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In Visual Studio 2015, what is the difference between a Shared Project and a Class Library?


I was looking at the new Visual Studio 2015 capabilities and Shared Project kept popping up, but I’m not sure how it differs from utilizing a Class Library or a Portable Class Library. Is there anyone who can explain this?

Edit: A Portable Class Library is not the same as a Shared Project, which is a new feature in Visual Studio 2015. I’m familiar with the concept of a Portable Class Library. What I’m attempting to figure out is the difference between a Shared Project and a Class Library. Please see the link below for more information.

Asked by Indy411

Solution #1

A shared project differs from a class library in that the latter is compiled and the assembly is the unit of reuse.

The shared code is included into each assembly that references the common project in the former, whereas the source code is the unit of reuse in the latter.

When you wish to create separate assemblies for different platforms but yet have code that should be shared, this is a good option.

See also here:

You could share source code between projects in previous versions of Visual Studio1 by selecting Add -> Existing Item and then Link. However, this was inconvenient because each source file had to be picked separately. With the transition to supporting many platforms (iOS, Android, etc. ), they decided to create the notion of Shared Projects to make it easier to exchange source between projects.

1 This query and my response (to this point) indicate that Shared Projects is a new feature in Visual Studio 2015. They were first introduced in Visual Studio 2013 Update 2.

Answered by Damien_The_Unbeliever

Solution #2

This blog provided me with additional information.

Answered by Indy411

Solution #3

In-Short Differences are

1) Unlike SharedProject, PCL will not have full access to the.NET Framework.

2) #ifdef for platform-specific code – you can’t write in PCL (the #ifdef option isn’t available to you in a PCL since it’s generated independently, as its own DLL, so it doesn’t know what platform it’ll be part of at build time (when the #ifdef is evaluated).) You can do this with a shared project.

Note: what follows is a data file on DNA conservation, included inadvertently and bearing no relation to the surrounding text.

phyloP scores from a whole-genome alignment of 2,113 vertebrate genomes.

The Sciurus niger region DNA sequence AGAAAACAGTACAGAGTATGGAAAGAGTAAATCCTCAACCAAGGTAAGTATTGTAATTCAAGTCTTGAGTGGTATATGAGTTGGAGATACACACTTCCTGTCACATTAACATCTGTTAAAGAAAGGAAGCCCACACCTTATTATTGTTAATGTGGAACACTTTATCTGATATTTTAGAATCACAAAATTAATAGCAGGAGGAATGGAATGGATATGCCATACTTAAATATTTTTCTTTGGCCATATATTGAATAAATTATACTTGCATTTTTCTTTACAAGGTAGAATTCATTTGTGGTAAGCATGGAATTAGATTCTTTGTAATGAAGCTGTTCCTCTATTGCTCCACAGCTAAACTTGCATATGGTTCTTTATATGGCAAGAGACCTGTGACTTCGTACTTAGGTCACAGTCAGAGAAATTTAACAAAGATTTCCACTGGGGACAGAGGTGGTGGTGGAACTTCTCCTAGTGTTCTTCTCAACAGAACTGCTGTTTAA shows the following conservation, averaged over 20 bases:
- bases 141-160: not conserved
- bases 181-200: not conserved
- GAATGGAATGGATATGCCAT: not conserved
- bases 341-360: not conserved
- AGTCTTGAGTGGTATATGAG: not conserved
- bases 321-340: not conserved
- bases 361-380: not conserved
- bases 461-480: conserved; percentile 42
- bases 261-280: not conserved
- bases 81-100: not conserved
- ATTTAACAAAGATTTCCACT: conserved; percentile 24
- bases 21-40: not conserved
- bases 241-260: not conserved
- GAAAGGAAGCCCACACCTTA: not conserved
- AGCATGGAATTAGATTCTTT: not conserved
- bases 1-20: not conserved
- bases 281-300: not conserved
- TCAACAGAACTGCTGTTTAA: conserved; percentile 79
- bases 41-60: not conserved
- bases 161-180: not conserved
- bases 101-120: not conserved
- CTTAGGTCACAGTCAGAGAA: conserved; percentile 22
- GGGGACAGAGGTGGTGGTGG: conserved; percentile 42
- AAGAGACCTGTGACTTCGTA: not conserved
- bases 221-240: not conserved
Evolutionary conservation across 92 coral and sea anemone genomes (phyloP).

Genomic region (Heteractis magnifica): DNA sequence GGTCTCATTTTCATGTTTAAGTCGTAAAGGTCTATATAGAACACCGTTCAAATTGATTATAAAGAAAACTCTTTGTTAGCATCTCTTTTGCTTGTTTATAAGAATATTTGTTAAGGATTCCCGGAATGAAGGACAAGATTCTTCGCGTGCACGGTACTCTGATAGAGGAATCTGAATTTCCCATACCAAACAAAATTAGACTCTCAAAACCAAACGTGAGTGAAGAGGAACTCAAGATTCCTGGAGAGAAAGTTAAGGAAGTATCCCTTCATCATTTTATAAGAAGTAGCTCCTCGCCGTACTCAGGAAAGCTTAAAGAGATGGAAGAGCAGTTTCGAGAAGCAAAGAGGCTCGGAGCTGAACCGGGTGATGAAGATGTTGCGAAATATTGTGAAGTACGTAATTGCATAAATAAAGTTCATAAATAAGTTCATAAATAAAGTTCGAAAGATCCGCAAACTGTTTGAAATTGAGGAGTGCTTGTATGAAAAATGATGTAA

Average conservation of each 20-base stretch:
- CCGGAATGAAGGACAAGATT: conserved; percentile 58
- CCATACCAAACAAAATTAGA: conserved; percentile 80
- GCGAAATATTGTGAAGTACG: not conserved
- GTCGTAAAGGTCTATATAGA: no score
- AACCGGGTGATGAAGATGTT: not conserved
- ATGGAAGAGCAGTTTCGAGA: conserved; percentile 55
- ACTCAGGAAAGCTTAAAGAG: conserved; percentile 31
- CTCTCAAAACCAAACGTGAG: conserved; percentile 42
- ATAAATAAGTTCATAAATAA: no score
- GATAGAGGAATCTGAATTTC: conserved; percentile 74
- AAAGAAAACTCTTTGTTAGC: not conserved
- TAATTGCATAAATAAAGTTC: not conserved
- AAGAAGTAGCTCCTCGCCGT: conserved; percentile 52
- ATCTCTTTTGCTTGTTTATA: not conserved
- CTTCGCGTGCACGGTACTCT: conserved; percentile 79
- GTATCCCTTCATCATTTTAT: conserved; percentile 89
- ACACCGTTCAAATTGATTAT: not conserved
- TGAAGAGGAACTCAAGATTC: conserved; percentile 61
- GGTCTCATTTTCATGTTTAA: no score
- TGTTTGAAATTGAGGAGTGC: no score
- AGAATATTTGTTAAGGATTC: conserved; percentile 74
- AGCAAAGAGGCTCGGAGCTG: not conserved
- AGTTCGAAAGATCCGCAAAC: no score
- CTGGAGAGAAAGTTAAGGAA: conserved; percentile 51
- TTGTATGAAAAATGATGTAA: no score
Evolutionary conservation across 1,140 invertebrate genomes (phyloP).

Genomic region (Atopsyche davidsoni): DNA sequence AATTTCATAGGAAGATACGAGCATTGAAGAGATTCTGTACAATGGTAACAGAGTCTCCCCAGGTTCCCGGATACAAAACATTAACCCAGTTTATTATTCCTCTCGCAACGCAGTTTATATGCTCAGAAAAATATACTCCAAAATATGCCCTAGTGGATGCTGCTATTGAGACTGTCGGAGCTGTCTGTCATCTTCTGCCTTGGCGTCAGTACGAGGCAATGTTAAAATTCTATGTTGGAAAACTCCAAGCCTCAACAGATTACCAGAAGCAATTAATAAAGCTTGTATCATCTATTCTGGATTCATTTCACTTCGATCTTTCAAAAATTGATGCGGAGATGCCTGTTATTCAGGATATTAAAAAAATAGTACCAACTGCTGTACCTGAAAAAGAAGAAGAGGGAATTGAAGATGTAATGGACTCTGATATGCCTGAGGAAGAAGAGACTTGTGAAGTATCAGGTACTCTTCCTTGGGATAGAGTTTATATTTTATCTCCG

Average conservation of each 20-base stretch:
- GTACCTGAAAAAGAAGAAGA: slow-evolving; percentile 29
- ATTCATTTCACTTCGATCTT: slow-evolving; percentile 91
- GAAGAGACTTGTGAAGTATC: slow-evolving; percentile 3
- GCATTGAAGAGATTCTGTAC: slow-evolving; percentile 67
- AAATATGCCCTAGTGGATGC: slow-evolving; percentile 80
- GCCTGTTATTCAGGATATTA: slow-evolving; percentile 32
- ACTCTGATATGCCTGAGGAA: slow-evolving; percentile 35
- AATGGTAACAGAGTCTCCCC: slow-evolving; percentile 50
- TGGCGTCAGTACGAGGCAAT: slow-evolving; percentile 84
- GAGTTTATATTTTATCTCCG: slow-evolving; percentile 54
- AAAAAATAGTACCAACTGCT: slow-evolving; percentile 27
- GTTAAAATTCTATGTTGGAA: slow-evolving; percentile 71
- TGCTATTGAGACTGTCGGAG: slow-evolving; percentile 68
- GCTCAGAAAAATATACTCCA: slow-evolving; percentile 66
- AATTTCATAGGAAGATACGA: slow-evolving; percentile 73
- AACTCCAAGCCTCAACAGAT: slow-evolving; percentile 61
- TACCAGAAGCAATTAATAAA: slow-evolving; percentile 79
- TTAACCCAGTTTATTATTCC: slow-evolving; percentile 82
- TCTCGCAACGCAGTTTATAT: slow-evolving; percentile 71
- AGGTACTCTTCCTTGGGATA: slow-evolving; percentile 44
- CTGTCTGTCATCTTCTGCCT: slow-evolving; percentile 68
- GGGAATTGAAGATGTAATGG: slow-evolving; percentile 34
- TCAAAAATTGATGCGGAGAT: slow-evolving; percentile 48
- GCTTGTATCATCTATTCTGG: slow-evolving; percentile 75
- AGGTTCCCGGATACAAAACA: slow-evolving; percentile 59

3) In PCL, platform specific code is achieved using Inversion Of Control, but in Shared Project, platform specific code is achieved using #ifdef expressions.

The following link leads to a great article that explains the distinctions between PCL and Shared Project.

Xamarin Forms: PCL vs. Shared Project

Answered by Venkataramana Madugula

Solution #4

In a nutshell, as others have already stated:

On a code (file) level, shared project reuse is possible, with folder structure and resources included.

assembly-level pcl reuse

For me, the information on the limited capabilities available in a PCL was generally missing from answers here: for example, you have limited file operations (I was missing a lot of File.IO fuctionality in a Xamarin cross-platform project).

In greater depth, here’s what the shared project entails: + Can use #if when targeting multiple platforms (e.g., Xamarin iOS, Android, WinPhone) + Each target project has access to all framework capabilities (though has to be conditionally compiled) ยท Compile-time integration – somewhat bigger resultant assemblies – Visual Studio 2013 Update 2 or higher required

pcl: + creates a shared assembly + compatible with previous Visual Studio versions (pre-2013 Update 2) o limited functionality – dynamically linked (subset of all projects it is being referenced by)

If you have the option, I recommend going with a shared project because it is more versatile and powerful. You could also go that route if you know your criteria ahead of time and a PCL can meet them. By not allowing you to create platform-specific code, PCL enforces a clearer separation (which might not be a good choice to be put into a shared assembly in the first place).

The main focus of both is when you need to target several platforms; otherwise, you’d just use a regular library/dll project.

Answered by Andreas Reiff

Solution #5

A shared compiled code is referred to as a class library.

The source code for a shared project is shared.

Answered by Shadi Namrouti

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